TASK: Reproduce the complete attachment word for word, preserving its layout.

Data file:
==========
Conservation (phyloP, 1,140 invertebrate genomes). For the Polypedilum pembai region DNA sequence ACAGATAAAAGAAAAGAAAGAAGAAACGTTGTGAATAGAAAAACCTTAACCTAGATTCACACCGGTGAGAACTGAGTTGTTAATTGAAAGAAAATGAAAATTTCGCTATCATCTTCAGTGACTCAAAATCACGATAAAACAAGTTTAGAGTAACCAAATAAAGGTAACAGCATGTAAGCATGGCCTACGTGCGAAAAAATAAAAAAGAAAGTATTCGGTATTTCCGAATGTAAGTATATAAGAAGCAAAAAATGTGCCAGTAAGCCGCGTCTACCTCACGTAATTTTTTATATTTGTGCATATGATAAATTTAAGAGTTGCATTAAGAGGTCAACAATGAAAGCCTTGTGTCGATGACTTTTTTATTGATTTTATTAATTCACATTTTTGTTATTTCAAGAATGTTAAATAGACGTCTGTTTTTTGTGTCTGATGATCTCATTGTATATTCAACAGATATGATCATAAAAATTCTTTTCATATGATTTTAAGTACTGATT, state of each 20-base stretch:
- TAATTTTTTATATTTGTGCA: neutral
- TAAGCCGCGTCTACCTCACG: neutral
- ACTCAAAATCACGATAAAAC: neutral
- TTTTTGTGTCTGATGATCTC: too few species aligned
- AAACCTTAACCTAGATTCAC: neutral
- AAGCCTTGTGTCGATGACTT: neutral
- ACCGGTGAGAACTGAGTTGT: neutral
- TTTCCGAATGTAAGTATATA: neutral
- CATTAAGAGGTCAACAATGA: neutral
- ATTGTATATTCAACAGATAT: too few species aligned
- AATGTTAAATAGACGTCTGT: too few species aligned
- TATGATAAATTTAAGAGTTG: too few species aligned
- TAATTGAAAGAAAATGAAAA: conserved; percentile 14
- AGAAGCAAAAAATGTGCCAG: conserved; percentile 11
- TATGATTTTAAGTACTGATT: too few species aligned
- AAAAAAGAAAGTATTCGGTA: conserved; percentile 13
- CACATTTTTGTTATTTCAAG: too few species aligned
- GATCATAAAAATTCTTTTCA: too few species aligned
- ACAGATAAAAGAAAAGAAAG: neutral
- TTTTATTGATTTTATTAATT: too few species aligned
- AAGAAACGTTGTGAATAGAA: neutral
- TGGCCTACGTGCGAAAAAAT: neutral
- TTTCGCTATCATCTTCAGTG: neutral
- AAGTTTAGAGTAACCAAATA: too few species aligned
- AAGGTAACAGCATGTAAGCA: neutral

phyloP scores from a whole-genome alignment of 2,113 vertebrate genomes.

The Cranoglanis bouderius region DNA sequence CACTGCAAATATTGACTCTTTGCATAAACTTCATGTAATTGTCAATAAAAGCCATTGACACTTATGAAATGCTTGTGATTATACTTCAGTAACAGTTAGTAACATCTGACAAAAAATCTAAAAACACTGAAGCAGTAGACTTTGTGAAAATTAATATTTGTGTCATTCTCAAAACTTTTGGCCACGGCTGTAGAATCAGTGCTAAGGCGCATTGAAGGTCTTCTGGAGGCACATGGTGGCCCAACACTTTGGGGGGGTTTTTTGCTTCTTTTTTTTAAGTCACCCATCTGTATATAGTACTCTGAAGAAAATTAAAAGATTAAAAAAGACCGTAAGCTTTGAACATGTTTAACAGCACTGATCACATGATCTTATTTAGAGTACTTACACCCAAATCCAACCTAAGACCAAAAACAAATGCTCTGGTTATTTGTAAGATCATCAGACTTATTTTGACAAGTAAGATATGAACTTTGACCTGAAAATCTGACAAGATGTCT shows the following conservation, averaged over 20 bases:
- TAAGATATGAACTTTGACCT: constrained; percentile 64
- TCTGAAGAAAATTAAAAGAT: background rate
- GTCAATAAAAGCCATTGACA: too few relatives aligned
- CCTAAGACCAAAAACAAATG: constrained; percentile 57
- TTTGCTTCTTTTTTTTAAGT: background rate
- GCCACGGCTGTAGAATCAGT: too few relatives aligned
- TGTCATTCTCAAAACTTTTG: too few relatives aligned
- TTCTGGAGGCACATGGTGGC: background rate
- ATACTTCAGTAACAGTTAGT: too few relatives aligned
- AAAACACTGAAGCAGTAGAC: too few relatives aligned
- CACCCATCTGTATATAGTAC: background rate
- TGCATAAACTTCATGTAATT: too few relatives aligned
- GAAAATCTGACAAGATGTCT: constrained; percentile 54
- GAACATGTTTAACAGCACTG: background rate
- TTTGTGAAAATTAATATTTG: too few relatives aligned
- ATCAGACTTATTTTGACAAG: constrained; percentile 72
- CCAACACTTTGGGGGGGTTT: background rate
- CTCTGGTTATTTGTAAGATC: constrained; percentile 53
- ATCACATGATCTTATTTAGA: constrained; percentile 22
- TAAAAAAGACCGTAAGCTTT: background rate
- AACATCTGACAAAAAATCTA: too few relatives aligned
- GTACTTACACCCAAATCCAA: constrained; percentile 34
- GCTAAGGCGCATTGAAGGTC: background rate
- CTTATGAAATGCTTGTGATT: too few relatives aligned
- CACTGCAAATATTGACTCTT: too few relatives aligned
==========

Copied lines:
Conservation (phyloP, 1,140 invertebrate genomes). For the Polypedilum pembai region DNA sequence ACAGATAAAAGAAAAGAAAGAAGAAACGTTGTGAATAGAAAAACCTTAACCTAGATTCACACCGGTGAGAACTGAGTTGTTAATTGAAAGAAAATGAAAATTTCGCTATCATCTTCAGTGACTCAAAATCACGATAAAACAAGTTTAGAGTAACCAAATAAAGGTAACAGCATGTAAGCATGGCCTACGTGCGAAAAAATAAAAAAGAAAGTATTCGGTATTTCCGAATGTAAGTATATAAGAAGCAAAAAATGTGCCAGTAAGCCGCGTCTACCTCACGTAATTTTTTATATTTGTGCATATGATAAATTTAAGAGTTGCATTAAGAGGTCAACAATGAAAGCCTTGTGTCGATGACTTTTTTATTGATTTTATTAATTCACATTTTTGTTATTTCAAGAATGTTAAATAGACGTCTGTTTTTTGTGTCTGATGATCTCATTGTATATTCAACAGATATGATCATAAAAATTCTTTTCATATGATTTTAAGTACTGATT, state of each 20-base stretch:
- TAATTTTTTATATTTGTGCA: neutral
- TAAGCCGCGTCTACCTCACG: neutral
- ACTCAAAATCACGATAAAAC: neutral
- TTTTTGTGTCTGATGATCTC: too few species aligned
- AAACCTTAACCTAGATTCAC: neutral
- AAGCCTTGTGTCGATGACTT: neutral
- ACCGGTGAGAACTGAGTTGT: neutral
- TTTCCGAATGTAAGTATATA: neutral
- CATTAAGAGGTCAACAATGA: neutral
- ATTGTATATTCAACAGATAT: too few species aligned
- AATGTTAAATAGACGTCTGT: too few species aligned
- TATGATAAATTTAAGAGTTG: too few species aligned
- TAATTGAAAGAAAATGAAAA: conserved; percentile 14
- AGAAGCAAAAAATGTGCCAG: conserved; percentile 11
- TATGATTTTAAGTACTGATT: too few species aligned
- AAAAAAGAAAGTATTCGGTA: conserved; percentile 13
- CACATTTTTGTTATTTCAAG: too few species aligned
- GATCATAAAAATTCTTTTCA: too few species aligned
- ACAGATAAAAGAAAAGAAAG: neutral
- TTTTATTGATTTTATTAATT: too few species aligned
- AAGAAACGTTGTGAATAGAA: neutral
- TGGCCTACGTGCGAAAAAAT: neutral
- TTTCGCTATCATCTTCAGTG: neutral
- AAGTTTAGAGTAACCAAATA: too few species aligned
- AAGGTAACAGCATGTAAGCA: neutral

phyloP scores from a whole-genome alignment of 2,113 vertebrate genomes.

The Cranoglanis bouderius region DNA sequence CACTGCAAATATTGACTCTTTGCATAAACTTCATGTAATTGTCAATAAAAGCCATTGACACTTATGAAATGCTTGTGATTATACTTCAGTAACAGTTAGTAACATCTGACAAAAAATCTAAAAACACTGAAGCAGTAGACTTTGTGAAAATTAATATTTGTGTCATTCTCAAAACTTTTGGCCACGGCTGTAGAATCAGTGCTAAGGCGCATTGAAGGTCTTCTGGAGGCACATGGTGGCCCAACACTTTGGGGGGGTTTTTTGCTTCTTTTTTTTAAGTCACCCATCTGTATATAGTACTCTGAAGAAAATTAAAAGATTAAAAAAGACCGTAAGCTTTGAACATGTTTAACAGCACTGATCACATGATCTTATTTAGAGTACTTACACCCAAATCCAACCTAAGACCAAAAACAAATGCTCTGGTTATTTGTAAGATCATCAGACTTATTTTGACAAGTAAGATATGAACTTTGACCTGAAAATCTGACAAGATGTCT shows the following conservation, averaged over 20 bases:
- TAAGATATGAACTTTGACCT: constrained; percentile 64
- TCTGAAGAAAATTAAAAGAT: background rate
- GTCAATAAAAGCCATTGACA: too few relatives aligned
- CCTAAGACCAAAAACAAATG: constrained; percentile 57
- TTTGCTTCTTTTTTTTAAGT: background rate
- GCCACGGCTGTAGAATCAGT: too few relatives aligned
- TGTCATTCTCAAAACTTTTG: too few relatives aligned
- TTCTGGAGGCACATGGTGGC: background rate
- ATACTTCAGTAACAGTTAGT: too few relatives aligned
- AAAACACTGAAGCAGTAGAC: too few relatives aligned
- CACCCATCTGTATATAGTAC: background rate
- TGCATAAACTTCATGTAATT: too few relatives aligned
- GAAAATCTGACAAGATGTCT: constrained; percentile 54
- GAACATGTTTAACAGCACTG: background rate
- TTTGTGAAAATTAATATTTG: too few relatives aligned
- ATCAGACTTATTTTGACAAG: constrained; percentile 72
- CCAACACTTTGGGGGGGTTT: background rate
- CTCTGGTTATTTGTAAGATC: constrained; percentile 53
- ATCACATGATCTTATTTAGA: constrained; percentile 22
- TAAAAAAGACCGTAAGCTTT: background rate
- AACATCTGACAAAAAATCTA: too few relatives aligned
- GTACTTACACCCAAATCCAA: constrained; percentile 34
- GCTAAGGCGCATTGAAGGTC: background rate
- CTTATGAAATGCTTGTGATT: too few relatives aligned
- CACTGCAAATATTGACTCTT: too few relatives aligned